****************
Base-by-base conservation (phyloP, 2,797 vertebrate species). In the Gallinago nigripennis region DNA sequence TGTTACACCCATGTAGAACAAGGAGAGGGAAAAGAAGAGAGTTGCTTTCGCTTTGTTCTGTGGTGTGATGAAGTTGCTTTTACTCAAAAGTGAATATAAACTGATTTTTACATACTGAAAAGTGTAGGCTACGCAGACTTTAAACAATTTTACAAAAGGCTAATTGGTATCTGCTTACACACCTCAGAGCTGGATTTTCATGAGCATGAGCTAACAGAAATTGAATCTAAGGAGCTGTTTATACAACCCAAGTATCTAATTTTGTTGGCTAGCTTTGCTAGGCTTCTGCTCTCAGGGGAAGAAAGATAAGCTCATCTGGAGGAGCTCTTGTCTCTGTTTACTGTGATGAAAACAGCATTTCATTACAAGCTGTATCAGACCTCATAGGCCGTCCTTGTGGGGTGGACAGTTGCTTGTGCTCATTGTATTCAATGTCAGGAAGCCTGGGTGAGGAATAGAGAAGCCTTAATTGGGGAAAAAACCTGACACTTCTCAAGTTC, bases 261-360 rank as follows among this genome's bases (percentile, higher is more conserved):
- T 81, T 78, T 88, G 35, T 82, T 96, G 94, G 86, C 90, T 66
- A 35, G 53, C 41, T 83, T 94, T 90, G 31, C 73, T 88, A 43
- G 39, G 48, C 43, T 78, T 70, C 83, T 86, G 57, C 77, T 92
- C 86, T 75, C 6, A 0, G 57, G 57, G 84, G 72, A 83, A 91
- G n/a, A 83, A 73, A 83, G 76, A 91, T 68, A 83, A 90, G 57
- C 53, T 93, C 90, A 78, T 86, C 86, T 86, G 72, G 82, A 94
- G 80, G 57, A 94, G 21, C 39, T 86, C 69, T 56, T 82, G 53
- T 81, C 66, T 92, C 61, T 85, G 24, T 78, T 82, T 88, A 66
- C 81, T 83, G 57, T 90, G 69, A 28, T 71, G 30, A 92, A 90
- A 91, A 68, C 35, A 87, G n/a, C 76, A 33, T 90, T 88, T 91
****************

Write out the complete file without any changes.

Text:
Base-by-base conservation (phyloP, 2,797 vertebrate species). In the Gallinago nigripennis region DNA sequence TGTTACACCCATGTAGAACAAGGAGAGGGAAAAGAAGAGAGTTGCTTTCGCTTTGTTCTGTGGTGTGATGAAGTTGCTTTTACTCAAAAGTGAATATAAACTGATTTTTACATACTGAAAAGTGTAGGCTACGCAGACTTTAAACAATTTTACAAAAGGCTAATTGGTATCTGCTTACACACCTCAGAGCTGGATTTTCATGAGCATGAGCTAACAGAAATTGAATCTAAGGAGCTGTTTATACAACCCAAGTATCTAATTTTGTTGGCTAGCTTTGCTAGGCTTCTGCTCTCAGGGGAAGAAAGATAAGCTCATCTGGAGGAGCTCTTGTCTCTGTTTACTGTGATGAAAACAGCATTTCATTACAAGCTGTATCAGACCTCATAGGCCGTCCTTGTGGGGTGGACAGTTGCTTGTGCTCATTGTATTCAATGTCAGGAAGCCTGGGTGAGGAATAGAGAAGCCTTAATTGGGGAAAAAACCTGACACTTCTCAAGTTC, bases 261-360 rank as follows among this genome's bases (percentile, higher is more conserved):
- T 81, T 78, T 88, G 35, T 82, T 96, G 94, G 86, C 90, T 66
- A 35, G 53, C 41, T 83, T 94, T 90, G 31, C 73, T 88, A 43
- G 39, G 48, C 43, T 78, T 70, C 83, T 86, G 57, C 77, T 92
- C 86, T 75, C 6, A 0, G 57, G 57, G 84, G 72, A 83, A 91
- G n/a, A 83, A 73, A 83, G 76, A 91, T 68, A 83, A 90, G 57
- C 53, T 93, C 90, A 78, T 86, C 86, T 86, G 72, G 82, A 94
- G 80, G 57, A 94, G 21, C 39, T 86, C 69, T 56, T 82, G 53
- T 81, C 66, T 92, C 61, T 85, G 24, T 78, T 82, T 88, A 66
- C 81, T 83, G 57, T 90, G 69, A 28, T 71, G 30, A 92, A 90
- A 91, A 68, C 35, A 87, G n/a, C 76, A 33, T 90, T 88, T 91